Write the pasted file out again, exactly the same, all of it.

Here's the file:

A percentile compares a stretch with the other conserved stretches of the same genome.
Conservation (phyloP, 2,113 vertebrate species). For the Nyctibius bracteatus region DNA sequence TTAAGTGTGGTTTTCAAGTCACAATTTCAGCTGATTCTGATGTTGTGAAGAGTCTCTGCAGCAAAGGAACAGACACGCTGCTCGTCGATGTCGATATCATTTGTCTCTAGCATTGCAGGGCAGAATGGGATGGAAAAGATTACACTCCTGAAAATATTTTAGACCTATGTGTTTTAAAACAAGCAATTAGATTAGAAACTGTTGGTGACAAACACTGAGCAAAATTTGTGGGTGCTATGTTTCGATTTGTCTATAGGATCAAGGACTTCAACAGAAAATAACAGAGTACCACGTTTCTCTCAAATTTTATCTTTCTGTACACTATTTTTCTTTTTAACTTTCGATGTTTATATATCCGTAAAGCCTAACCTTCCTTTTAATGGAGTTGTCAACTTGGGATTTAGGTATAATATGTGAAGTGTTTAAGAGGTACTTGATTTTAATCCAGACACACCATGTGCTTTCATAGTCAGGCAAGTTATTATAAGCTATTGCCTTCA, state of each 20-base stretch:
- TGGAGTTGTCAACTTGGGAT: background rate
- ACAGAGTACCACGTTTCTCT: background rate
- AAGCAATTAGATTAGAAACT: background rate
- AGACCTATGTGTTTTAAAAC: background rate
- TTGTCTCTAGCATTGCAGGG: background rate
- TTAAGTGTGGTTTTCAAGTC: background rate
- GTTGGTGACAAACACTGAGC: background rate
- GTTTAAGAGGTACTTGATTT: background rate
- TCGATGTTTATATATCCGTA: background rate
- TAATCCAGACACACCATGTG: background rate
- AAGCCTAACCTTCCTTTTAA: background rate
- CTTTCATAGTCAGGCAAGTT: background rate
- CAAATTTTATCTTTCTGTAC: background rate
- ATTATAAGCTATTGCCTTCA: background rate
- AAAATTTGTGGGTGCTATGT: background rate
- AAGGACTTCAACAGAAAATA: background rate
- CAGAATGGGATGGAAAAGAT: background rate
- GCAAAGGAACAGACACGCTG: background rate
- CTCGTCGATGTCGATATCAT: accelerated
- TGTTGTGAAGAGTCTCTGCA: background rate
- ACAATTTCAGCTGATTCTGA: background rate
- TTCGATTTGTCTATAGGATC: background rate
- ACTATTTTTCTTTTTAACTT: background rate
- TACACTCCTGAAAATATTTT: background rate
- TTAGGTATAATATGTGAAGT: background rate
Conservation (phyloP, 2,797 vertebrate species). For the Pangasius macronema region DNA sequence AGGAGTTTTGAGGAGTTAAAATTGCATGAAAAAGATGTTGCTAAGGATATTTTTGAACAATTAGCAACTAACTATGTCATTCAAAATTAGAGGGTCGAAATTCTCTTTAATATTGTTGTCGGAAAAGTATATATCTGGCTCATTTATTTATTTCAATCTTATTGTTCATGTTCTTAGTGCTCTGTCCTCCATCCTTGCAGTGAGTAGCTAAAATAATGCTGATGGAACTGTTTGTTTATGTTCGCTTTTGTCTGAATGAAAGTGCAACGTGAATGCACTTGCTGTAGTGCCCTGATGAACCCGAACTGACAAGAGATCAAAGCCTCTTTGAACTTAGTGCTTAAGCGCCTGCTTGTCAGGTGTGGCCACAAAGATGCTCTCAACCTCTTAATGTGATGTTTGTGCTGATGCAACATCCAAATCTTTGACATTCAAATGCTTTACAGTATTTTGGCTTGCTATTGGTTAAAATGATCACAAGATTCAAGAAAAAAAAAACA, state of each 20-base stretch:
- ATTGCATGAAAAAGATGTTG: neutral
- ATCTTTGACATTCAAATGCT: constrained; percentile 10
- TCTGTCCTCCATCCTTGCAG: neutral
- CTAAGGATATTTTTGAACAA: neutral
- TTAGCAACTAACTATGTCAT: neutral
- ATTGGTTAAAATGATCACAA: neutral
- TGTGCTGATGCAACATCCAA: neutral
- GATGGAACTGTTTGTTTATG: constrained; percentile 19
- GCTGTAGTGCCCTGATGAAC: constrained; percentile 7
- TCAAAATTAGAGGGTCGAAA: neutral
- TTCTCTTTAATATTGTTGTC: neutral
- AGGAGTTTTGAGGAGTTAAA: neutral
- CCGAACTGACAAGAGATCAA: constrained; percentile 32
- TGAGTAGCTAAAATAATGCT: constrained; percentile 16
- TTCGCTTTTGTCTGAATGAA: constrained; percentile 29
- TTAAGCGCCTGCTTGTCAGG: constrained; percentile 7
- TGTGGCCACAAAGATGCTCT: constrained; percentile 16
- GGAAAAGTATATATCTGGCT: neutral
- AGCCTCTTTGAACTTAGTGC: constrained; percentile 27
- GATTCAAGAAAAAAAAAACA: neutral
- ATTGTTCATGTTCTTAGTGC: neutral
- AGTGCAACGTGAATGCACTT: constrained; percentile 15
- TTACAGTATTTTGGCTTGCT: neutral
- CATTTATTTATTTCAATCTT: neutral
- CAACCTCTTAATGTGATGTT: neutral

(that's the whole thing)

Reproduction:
A percentile compares a stretch with the other conserved stretches of the same genome.
Conservation (phyloP, 2,113 vertebrate species). For the Nyctibius bracteatus region DNA sequence TTAAGTGTGGTTTTCAAGTCACAATTTCAGCTGATTCTGATGTTGTGAAGAGTCTCTGCAGCAAAGGAACAGACACGCTGCTCGTCGATGTCGATATCATTTGTCTCTAGCATTGCAGGGCAGAATGGGATGGAAAAGATTACACTCCTGAAAATATTTTAGACCTATGTGTTTTAAAACAAGCAATTAGATTAGAAACTGTTGGTGACAAACACTGAGCAAAATTTGTGGGTGCTATGTTTCGATTTGTCTATAGGATCAAGGACTTCAACAGAAAATAACAGAGTACCACGTTTCTCTCAAATTTTATCTTTCTGTACACTATTTTTCTTTTTAACTTTCGATGTTTATATATCCGTAAAGCCTAACCTTCCTTTTAATGGAGTTGTCAACTTGGGATTTAGGTATAATATGTGAAGTGTTTAAGAGGTACTTGATTTTAATCCAGACACACCATGTGCTTTCATAGTCAGGCAAGTTATTATAAGCTATTGCCTTCA, state of each 20-base stretch:
- TGGAGTTGTCAACTTGGGAT: background rate
- ACAGAGTACCACGTTTCTCT: background rate
- AAGCAATTAGATTAGAAACT: background rate
- AGACCTATGTGTTTTAAAAC: background rate
- TTGTCTCTAGCATTGCAGGG: background rate
- TTAAGTGTGGTTTTCAAGTC: background rate
- GTTGGTGACAAACACTGAGC: background rate
- GTTTAAGAGGTACTTGATTT: background rate
- TCGATGTTTATATATCCGTA: background rate
- TAATCCAGACACACCATGTG: background rate
- AAGCCTAACCTTCCTTTTAA: background rate
- CTTTCATAGTCAGGCAAGTT: background rate
- CAAATTTTATCTTTCTGTAC: background rate
- ATTATAAGCTATTGCCTTCA: background rate
- AAAATTTGTGGGTGCTATGT: background rate
- AAGGACTTCAACAGAAAATA: background rate
- CAGAATGGGATGGAAAAGAT: background rate
- GCAAAGGAACAGACACGCTG: background rate
- CTCGTCGATGTCGATATCAT: accelerated
- TGTTGTGAAGAGTCTCTGCA: background rate
- ACAATTTCAGCTGATTCTGA: background rate
- TTCGATTTGTCTATAGGATC: background rate
- ACTATTTTTCTTTTTAACTT: background rate
- TACACTCCTGAAAATATTTT: background rate
- TTAGGTATAATATGTGAAGT: background rate
Conservation (phyloP, 2,797 vertebrate species). For the Pangasius macronema region DNA sequence AGGAGTTTTGAGGAGTTAAAATTGCATGAAAAAGATGTTGCTAAGGATATTTTTGAACAATTAGCAACTAACTATGTCATTCAAAATTAGAGGGTCGAAATTCTCTTTAATATTGTTGTCGGAAAAGTATATATCTGGCTCATTTATTTATTTCAATCTTATTGTTCATGTTCTTAGTGCTCTGTCCTCCATCCTTGCAGTGAGTAGCTAAAATAATGCTGATGGAACTGTTTGTTTATGTTCGCTTTTGTCTGAATGAAAGTGCAACGTGAATGCACTTGCTGTAGTGCCCTGATGAACCCGAACTGACAAGAGATCAAAGCCTCTTTGAACTTAGTGCTTAAGCGCCTGCTTGTCAGGTGTGGCCACAAAGATGCTCTCAACCTCTTAATGTGATGTTTGTGCTGATGCAACATCCAAATCTTTGACATTCAAATGCTTTACAGTATTTTGGCTTGCTATTGGTTAAAATGATCACAAGATTCAAGAAAAAAAAAACA, state of each 20-base stretch:
- ATTGCATGAAAAAGATGTTG: neutral
- ATCTTTGACATTCAAATGCT: constrained; percentile 10
- TCTGTCCTCCATCCTTGCAG: neutral
- CTAAGGATATTTTTGAACAA: neutral
- TTAGCAACTAACTATGTCAT: neutral
- ATTGGTTAAAATGATCACAA: neutral
- TGTGCTGATGCAACATCCAA: neutral
- GATGGAACTGTTTGTTTATG: constrained; percentile 19
- GCTGTAGTGCCCTGATGAAC: constrained; percentile 7
- TCAAAATTAGAGGGTCGAAA: neutral
- TTCTCTTTAATATTGTTGTC: neutral
- AGGAGTTTTGAGGAGTTAAA: neutral
- CCGAACTGACAAGAGATCAA: constrained; percentile 32
- TGAGTAGCTAAAATAATGCT: constrained; percentile 16
- TTCGCTTTTGTCTGAATGAA: constrained; percentile 29
- TTAAGCGCCTGCTTGTCAGG: constrained; percentile 7
- TGTGGCCACAAAGATGCTCT: constrained; percentile 16
- GGAAAAGTATATATCTGGCT: neutral
- AGCCTCTTTGAACTTAGTGC: constrained; percentile 27
- GATTCAAGAAAAAAAAAACA: neutral
- ATTGTTCATGTTCTTAGTGC: neutral
- AGTGCAACGTGAATGCACTT: constrained; percentile 15
- TTACAGTATTTTGGCTTGCT: neutral
- CATTTATTTATTTCAATCTT: neutral
- CAACCTCTTAATGTGATGTT: neutral